Australia’s trusted immunisation experts
21 September 2023 | NewsMultiple vaccinations for children – new NCIRS resourceRead the full article
COVID-19 vaccine decision-making tools are now available in five new languages: Arabic, Mandarin, Cantonese, Vietnamese and Greek. The tools can be accessed online and viewed on any device.
There are two decision aids available: 1) for adults and adolescents aged 16 years and over and 2) for parents of children aged 5 to 15 years.
Through five simple steps, the COVID-19 vaccine decision aids offer information about SARS-CoV-2 and the available COVID-19 vaccines to help people weigh up the risks and benefits of COVID-19 vaccination for themselves and their children.
The tools were developed by Dr Jane Frawley from the University of Technology Sydney and a group of public health researchers, social scientists and clinicians using the best available research about COVID-19 and COVID-19 vaccines. The tools, hosted on the National Centre for Immunisation Research and Surveillance (NCIRS) website, have been reviewed by technical staff at NCIRS and will be updated as new evidence becomes available.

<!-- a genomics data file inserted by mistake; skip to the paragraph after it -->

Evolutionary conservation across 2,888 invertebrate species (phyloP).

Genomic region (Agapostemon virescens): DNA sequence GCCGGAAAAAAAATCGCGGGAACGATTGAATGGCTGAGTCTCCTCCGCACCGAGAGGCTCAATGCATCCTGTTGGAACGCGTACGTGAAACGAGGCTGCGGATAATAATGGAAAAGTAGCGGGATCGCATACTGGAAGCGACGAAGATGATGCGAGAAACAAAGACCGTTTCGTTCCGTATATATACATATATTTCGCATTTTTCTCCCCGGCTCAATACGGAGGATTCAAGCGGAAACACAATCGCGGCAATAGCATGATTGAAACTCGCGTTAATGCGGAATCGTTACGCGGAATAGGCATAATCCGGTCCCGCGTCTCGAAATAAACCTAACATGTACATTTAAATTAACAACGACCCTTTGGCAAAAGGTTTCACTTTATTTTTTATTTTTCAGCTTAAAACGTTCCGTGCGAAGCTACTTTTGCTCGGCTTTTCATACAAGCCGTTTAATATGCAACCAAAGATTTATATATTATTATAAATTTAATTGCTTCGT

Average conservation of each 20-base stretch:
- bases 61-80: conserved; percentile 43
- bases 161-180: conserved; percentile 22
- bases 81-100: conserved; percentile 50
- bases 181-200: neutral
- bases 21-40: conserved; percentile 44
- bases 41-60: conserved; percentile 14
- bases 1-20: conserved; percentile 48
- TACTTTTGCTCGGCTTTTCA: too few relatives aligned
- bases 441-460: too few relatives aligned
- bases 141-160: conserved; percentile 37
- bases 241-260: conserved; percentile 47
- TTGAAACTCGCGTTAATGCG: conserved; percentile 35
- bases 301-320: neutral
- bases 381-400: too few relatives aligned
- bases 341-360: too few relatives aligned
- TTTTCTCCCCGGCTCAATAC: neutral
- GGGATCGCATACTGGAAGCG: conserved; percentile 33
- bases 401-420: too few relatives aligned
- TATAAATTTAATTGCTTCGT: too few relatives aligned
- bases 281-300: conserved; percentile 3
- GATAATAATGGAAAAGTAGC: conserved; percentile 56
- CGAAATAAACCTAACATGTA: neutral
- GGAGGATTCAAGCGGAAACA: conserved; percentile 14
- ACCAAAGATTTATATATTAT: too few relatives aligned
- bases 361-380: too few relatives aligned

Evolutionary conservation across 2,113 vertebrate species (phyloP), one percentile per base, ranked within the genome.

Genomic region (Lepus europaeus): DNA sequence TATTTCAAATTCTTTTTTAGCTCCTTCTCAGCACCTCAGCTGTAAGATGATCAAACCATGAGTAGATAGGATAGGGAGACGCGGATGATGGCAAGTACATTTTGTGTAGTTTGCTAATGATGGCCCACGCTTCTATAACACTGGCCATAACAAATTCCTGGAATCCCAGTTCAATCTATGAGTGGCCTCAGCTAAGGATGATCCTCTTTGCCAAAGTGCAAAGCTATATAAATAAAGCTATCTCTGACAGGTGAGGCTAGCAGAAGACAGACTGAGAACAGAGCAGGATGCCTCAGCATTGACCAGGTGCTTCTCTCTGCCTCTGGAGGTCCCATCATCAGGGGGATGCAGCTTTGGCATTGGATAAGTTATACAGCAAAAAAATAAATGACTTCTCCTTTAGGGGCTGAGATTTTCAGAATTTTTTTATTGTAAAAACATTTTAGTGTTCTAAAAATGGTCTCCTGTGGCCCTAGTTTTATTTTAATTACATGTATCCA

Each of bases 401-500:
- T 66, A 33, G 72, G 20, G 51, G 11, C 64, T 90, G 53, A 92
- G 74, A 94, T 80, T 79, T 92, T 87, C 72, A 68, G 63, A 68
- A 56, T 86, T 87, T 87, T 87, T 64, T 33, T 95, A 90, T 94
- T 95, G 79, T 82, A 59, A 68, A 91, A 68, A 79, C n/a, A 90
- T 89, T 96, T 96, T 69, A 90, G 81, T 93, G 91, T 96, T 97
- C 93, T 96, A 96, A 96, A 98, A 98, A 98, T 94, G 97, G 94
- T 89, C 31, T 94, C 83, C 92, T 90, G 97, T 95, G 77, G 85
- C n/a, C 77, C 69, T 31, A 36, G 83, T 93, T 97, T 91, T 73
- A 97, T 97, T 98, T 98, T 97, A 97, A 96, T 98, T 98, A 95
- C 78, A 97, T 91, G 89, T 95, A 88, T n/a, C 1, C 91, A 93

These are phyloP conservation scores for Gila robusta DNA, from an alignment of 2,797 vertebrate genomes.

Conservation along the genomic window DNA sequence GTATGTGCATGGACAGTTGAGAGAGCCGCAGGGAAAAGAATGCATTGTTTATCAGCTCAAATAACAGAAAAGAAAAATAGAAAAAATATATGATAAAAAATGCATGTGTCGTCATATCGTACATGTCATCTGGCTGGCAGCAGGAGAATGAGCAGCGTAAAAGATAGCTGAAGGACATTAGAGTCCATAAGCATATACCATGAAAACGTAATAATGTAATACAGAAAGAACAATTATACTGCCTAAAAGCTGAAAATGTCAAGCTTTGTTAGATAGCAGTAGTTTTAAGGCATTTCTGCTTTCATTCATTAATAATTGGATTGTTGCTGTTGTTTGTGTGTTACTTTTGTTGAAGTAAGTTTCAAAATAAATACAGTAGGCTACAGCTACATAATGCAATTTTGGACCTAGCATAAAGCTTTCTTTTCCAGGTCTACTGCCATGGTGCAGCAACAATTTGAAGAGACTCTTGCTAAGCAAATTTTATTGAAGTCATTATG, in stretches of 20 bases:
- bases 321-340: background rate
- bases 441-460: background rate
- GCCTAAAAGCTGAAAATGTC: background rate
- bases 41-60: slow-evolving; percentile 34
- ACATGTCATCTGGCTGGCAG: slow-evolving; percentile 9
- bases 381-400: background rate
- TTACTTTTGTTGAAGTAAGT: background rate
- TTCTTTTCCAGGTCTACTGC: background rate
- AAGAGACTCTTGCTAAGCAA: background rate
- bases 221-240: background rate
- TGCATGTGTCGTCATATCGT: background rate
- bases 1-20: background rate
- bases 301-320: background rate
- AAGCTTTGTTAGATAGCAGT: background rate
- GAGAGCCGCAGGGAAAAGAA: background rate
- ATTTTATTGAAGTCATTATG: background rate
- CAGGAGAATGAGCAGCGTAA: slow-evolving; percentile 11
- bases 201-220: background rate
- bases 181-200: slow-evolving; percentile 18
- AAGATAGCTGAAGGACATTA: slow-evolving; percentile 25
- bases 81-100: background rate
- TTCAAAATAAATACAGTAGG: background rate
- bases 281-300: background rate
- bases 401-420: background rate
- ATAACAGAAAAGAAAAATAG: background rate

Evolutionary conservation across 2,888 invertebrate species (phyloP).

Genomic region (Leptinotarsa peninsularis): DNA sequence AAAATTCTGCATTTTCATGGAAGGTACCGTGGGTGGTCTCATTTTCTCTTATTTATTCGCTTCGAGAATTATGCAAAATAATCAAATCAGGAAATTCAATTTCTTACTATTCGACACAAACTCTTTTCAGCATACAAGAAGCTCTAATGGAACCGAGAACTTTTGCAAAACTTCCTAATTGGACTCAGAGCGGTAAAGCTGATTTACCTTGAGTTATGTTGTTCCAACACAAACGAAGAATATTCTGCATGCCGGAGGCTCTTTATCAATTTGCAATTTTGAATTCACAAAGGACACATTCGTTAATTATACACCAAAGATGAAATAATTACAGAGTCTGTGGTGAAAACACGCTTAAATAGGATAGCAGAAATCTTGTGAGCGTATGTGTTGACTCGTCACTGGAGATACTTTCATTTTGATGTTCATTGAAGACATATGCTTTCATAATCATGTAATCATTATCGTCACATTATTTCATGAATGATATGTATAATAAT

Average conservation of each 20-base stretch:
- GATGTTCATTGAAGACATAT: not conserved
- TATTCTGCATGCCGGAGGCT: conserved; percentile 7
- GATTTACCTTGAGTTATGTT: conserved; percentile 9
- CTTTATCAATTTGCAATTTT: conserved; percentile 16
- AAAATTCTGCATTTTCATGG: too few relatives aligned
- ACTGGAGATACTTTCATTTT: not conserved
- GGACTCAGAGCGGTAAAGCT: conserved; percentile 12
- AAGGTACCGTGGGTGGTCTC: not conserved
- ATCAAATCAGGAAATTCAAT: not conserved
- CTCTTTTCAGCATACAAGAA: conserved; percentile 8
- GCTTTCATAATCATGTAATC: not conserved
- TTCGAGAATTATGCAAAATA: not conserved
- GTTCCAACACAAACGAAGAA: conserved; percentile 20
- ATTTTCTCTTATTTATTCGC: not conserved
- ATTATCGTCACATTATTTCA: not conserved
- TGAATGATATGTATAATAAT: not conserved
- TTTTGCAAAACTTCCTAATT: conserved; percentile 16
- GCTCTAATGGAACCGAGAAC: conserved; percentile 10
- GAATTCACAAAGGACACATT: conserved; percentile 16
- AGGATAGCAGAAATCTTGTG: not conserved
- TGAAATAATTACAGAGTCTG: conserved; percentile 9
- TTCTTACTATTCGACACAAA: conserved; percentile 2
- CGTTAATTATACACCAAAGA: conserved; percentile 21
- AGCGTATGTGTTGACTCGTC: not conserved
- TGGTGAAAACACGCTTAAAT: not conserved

“We are incredibly excited to offer these COVID-19 vaccine decision aids in different languages to help more communities access information on the benefits and side effects of the COVID-19 vaccines. The resources can be used in a consultation with a healthcare provider or at home. We hope that the tools can help remove language barriers between healthcare providers and families,” Dr Frawley said.
“With booster vaccination rates for adults and two-dose coverage for children sitting lower than expected, these decision aids may be a welcome conversation starter for families who have questions about COVID-19 vaccination. People can use these tools to share thoughts with healthcare providers or other family members to help their decision making,” said Associate Professor Frank Beard, Associate Director, Surveillance, Coverage, Evaluation and Social Science, NCIRS.
“Doctors, immunisation providers and other healthcare professionals are encouraged to use these tools with patients to answer questions and to initiate open conversations about COVID-19 vaccination and disease,” he added.
“Decision aids are resources that help people make complex medical decisions. They compare the risks associated with getting the disease with the risks associated with the vaccine side-by-side. Discussing risk is important, as it helps people see how the risks stack up and make decisions based on evidence. It is also a good way to answer any lingering questions people may have about the safety of COVID-19 vaccines,” Dr Frawley added.
Access the decision aids here:
COVID-19 decision aid (5–15 years)
COVID-19 decision aid (16+ years)
Media: NCIRS | 0429 350 279 | SCHN-NCIRSMedia@health.nsw.gov.au